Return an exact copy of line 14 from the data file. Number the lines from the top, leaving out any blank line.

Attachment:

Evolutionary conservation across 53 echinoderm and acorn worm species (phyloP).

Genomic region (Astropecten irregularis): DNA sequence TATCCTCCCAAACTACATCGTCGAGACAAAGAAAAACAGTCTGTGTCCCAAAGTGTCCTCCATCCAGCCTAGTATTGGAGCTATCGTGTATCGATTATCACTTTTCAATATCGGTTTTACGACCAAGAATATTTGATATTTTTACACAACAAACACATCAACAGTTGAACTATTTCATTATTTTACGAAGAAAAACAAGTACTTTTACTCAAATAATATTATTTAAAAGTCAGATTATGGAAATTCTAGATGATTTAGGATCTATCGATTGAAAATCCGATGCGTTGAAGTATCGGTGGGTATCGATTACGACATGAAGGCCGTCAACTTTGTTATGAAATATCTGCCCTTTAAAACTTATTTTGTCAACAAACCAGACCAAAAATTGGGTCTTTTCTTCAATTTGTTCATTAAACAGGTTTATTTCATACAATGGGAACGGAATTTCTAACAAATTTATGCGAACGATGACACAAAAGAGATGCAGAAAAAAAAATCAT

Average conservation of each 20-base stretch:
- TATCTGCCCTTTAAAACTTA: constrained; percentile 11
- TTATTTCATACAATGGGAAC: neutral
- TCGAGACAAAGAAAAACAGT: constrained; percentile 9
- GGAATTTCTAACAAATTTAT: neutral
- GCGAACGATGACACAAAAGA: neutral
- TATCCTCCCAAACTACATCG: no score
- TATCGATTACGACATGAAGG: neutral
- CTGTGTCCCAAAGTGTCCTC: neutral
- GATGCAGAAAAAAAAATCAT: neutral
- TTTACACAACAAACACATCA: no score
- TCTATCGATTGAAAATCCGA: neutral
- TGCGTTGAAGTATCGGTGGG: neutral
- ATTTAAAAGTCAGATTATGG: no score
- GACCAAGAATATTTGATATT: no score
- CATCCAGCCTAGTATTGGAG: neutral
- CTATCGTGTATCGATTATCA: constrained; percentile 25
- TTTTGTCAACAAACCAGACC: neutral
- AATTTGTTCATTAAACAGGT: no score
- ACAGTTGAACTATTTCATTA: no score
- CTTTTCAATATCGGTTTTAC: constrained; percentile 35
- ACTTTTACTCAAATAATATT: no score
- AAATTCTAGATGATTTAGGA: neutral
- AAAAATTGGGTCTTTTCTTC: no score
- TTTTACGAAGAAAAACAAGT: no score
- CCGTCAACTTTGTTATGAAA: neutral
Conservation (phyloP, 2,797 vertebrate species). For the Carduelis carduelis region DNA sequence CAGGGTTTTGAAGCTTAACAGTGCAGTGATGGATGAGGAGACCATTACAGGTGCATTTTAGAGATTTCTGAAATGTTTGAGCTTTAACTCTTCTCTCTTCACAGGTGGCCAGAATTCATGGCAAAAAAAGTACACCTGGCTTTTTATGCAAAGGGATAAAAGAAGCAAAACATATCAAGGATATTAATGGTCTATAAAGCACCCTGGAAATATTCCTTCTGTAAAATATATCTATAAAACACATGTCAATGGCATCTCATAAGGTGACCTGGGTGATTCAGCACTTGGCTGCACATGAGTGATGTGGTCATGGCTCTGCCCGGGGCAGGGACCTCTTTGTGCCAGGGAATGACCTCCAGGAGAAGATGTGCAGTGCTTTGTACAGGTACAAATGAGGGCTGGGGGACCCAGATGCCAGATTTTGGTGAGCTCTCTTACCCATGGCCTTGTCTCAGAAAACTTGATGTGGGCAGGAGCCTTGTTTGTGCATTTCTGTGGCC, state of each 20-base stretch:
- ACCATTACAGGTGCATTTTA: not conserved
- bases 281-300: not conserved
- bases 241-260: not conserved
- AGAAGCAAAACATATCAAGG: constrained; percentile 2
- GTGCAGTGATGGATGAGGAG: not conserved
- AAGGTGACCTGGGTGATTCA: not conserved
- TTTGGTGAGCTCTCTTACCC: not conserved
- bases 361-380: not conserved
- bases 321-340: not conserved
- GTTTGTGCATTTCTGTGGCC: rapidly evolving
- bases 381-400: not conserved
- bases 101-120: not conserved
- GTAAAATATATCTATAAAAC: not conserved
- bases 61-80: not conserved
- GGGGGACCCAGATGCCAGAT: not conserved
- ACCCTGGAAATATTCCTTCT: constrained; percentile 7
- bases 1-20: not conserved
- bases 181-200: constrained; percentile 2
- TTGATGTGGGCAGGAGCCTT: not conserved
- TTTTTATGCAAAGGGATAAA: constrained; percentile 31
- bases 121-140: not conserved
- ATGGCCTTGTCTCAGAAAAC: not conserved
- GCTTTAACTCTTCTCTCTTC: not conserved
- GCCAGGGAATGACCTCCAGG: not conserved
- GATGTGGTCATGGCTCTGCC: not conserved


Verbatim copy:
- TCTATCGATTGAAAATCCGA: neutral